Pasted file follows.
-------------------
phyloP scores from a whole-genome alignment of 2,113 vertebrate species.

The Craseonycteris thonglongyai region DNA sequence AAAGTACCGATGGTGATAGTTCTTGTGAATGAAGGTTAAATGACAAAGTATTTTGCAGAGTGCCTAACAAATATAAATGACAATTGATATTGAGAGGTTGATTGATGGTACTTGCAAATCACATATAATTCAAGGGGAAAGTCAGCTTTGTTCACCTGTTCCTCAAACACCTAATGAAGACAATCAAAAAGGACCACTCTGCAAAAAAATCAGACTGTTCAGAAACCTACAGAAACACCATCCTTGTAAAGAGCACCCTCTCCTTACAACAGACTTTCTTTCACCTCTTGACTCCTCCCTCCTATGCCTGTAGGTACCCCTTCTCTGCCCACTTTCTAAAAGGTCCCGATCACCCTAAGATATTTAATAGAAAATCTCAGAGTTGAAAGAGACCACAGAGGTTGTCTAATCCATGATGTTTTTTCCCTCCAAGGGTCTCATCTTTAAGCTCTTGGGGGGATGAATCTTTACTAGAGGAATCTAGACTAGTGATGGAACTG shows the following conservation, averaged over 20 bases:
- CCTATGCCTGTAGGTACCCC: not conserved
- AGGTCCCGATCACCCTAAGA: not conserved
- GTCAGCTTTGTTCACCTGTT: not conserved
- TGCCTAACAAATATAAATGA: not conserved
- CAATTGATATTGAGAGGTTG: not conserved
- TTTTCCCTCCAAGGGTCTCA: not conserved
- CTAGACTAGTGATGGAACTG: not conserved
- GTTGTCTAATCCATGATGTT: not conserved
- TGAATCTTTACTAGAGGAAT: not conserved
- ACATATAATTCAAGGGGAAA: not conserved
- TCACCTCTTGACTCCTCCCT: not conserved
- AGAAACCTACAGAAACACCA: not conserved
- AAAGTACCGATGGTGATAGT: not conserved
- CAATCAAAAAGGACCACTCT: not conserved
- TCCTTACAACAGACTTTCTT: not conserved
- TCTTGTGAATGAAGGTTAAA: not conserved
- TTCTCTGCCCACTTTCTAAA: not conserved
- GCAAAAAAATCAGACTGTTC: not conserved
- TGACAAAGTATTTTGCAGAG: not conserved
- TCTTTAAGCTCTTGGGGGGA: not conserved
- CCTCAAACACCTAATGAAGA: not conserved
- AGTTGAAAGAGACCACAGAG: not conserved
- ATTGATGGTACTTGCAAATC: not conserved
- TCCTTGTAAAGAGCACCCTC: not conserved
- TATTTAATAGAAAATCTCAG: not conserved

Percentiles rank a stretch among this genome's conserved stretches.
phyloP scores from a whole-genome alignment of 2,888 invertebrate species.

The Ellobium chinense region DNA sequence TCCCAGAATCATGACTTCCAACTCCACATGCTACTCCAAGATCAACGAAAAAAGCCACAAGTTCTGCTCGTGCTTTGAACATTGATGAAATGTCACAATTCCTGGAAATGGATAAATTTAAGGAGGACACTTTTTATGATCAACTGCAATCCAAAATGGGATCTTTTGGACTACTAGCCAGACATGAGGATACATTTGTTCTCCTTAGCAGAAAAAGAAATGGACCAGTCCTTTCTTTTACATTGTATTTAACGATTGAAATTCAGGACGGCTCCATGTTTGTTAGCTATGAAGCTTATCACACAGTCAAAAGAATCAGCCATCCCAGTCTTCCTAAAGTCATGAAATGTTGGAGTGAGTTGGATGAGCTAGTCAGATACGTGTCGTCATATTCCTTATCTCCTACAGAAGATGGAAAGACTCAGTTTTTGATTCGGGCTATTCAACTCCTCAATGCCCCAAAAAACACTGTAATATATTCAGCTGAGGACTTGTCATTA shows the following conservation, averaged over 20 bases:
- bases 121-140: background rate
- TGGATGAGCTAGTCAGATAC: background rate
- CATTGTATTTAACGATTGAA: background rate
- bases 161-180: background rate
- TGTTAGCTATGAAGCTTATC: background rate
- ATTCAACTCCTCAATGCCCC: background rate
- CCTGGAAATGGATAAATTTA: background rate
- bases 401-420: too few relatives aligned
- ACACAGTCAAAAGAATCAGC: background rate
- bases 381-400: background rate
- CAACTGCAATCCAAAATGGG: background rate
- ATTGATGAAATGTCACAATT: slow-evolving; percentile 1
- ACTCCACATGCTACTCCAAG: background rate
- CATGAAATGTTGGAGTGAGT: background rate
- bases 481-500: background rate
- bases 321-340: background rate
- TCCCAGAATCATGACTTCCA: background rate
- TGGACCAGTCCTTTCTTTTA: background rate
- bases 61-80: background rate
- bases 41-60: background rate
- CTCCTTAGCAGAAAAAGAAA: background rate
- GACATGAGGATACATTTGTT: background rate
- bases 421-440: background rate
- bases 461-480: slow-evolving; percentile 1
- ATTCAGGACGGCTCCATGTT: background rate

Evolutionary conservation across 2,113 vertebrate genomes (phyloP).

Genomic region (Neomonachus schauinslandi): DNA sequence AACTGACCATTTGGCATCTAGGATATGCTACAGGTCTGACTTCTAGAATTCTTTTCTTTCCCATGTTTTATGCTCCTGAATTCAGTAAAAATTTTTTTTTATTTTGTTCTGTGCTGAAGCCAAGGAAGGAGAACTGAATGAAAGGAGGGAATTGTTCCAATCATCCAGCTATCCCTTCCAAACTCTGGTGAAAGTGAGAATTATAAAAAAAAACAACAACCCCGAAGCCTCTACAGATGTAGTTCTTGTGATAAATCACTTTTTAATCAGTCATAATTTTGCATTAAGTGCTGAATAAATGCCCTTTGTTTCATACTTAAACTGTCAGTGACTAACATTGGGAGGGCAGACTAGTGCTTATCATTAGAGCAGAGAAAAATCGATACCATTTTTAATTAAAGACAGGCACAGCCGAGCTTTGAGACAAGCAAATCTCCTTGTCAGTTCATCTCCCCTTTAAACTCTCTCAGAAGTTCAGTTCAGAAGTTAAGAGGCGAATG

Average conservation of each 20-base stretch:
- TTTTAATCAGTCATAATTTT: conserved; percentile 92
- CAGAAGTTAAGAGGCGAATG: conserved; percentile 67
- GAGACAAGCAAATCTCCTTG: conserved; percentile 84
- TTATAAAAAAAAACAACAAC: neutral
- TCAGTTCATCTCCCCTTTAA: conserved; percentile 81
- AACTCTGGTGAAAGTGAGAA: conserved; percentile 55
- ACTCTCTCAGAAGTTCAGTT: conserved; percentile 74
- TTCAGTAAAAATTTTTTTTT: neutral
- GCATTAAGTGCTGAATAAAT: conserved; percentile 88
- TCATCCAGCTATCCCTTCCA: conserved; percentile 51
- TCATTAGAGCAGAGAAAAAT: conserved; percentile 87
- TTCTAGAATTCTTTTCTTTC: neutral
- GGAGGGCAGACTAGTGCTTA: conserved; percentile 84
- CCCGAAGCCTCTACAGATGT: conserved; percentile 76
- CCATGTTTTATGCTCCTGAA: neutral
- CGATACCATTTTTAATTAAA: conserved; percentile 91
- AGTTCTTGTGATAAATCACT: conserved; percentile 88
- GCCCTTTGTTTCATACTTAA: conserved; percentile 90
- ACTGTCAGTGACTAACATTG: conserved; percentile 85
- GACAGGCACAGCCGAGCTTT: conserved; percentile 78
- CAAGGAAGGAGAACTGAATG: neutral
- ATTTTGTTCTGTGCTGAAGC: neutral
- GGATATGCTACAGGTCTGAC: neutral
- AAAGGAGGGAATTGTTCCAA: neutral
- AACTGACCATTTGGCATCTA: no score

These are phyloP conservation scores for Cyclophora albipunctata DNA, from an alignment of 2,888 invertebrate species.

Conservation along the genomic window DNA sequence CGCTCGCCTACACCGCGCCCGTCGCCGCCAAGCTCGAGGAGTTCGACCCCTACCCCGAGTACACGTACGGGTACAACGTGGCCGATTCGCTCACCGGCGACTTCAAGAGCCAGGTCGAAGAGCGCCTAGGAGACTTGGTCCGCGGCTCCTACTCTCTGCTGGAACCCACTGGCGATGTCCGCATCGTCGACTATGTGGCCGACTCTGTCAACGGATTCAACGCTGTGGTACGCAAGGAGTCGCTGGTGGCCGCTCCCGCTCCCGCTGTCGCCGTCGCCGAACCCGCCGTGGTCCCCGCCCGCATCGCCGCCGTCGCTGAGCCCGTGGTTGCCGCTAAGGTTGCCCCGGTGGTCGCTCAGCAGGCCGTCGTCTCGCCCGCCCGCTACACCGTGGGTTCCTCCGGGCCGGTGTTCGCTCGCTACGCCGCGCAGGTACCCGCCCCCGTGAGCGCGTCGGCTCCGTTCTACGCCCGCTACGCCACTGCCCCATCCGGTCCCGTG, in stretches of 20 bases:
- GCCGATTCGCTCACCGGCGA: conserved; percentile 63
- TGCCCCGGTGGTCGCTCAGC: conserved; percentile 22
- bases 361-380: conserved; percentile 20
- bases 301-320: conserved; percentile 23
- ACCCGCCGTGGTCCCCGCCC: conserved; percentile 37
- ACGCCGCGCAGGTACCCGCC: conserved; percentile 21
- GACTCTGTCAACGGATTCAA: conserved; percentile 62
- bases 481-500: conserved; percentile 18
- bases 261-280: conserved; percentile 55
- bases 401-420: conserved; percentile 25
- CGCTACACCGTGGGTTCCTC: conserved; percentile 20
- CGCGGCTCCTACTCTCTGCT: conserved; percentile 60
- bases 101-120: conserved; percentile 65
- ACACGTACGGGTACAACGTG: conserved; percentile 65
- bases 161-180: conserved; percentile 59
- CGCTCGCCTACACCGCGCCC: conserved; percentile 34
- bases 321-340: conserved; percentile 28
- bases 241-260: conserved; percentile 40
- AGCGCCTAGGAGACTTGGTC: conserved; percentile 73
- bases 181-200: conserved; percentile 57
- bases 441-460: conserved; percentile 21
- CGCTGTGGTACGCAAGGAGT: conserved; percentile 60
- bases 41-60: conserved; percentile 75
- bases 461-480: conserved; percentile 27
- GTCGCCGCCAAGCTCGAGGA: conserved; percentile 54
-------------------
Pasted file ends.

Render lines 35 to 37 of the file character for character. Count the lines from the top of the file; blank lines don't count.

- TGTTAGCTATGAAGCTTATC: background rate
- ATTCAACTCCTCAATGCCCC: background rate
- CCTGGAAATGGATAAATTTA: background rate